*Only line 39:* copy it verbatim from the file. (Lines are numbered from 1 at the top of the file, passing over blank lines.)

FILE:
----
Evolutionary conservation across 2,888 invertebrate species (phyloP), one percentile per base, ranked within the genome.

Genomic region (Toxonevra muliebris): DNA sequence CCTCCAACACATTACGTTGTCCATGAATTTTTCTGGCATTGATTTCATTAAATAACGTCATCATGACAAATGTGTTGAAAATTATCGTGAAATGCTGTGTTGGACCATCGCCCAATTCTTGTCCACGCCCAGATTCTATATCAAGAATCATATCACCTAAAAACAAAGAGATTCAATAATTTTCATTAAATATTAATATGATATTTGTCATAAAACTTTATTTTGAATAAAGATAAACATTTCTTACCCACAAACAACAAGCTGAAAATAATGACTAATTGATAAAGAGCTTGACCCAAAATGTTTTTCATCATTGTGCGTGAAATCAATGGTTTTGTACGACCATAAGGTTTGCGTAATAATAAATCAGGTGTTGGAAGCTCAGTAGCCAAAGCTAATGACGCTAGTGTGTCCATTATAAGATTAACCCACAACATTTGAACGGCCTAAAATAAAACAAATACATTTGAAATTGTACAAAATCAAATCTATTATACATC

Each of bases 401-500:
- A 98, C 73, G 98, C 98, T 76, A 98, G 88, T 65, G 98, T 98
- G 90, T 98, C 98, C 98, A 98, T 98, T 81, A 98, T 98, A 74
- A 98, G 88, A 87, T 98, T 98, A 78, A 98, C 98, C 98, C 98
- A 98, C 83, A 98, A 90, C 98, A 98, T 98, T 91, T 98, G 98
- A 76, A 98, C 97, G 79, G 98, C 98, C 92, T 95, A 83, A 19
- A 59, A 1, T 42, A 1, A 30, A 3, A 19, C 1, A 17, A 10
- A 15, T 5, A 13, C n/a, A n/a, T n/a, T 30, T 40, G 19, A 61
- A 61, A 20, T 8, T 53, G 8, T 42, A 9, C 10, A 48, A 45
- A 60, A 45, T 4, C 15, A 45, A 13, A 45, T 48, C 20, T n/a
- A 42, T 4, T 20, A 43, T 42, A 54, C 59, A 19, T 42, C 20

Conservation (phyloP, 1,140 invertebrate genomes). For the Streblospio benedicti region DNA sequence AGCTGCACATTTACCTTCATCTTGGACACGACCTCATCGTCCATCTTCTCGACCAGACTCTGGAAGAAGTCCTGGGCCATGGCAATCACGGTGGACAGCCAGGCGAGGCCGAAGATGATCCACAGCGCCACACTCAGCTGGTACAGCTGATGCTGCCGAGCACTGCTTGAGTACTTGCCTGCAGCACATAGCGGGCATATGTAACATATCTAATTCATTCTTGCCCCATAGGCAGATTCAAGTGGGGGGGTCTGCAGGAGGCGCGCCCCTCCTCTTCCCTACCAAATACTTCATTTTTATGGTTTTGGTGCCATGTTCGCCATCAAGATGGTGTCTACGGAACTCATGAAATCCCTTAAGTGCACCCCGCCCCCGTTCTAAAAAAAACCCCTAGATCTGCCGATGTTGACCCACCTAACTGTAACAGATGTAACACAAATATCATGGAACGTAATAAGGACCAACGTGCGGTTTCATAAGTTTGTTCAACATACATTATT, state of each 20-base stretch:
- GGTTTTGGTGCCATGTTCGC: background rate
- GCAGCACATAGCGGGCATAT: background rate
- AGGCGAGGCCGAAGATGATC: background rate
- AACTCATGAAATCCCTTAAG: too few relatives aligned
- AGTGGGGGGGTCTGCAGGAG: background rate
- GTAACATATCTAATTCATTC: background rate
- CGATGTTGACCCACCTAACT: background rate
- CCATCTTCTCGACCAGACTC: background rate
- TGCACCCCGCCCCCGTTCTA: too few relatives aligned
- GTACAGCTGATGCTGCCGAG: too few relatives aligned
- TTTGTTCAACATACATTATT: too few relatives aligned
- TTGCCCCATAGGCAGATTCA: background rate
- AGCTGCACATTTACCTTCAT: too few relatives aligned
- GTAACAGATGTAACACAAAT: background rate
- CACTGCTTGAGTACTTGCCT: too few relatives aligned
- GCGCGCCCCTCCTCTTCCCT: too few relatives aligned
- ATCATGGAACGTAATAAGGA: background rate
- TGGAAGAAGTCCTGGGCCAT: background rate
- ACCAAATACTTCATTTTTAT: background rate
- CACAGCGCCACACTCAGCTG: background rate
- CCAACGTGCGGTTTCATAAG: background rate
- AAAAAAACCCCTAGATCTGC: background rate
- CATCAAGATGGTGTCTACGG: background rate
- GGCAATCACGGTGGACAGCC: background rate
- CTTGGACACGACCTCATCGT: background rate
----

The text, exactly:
- CTTGGACACGACCTCATCGT: background rate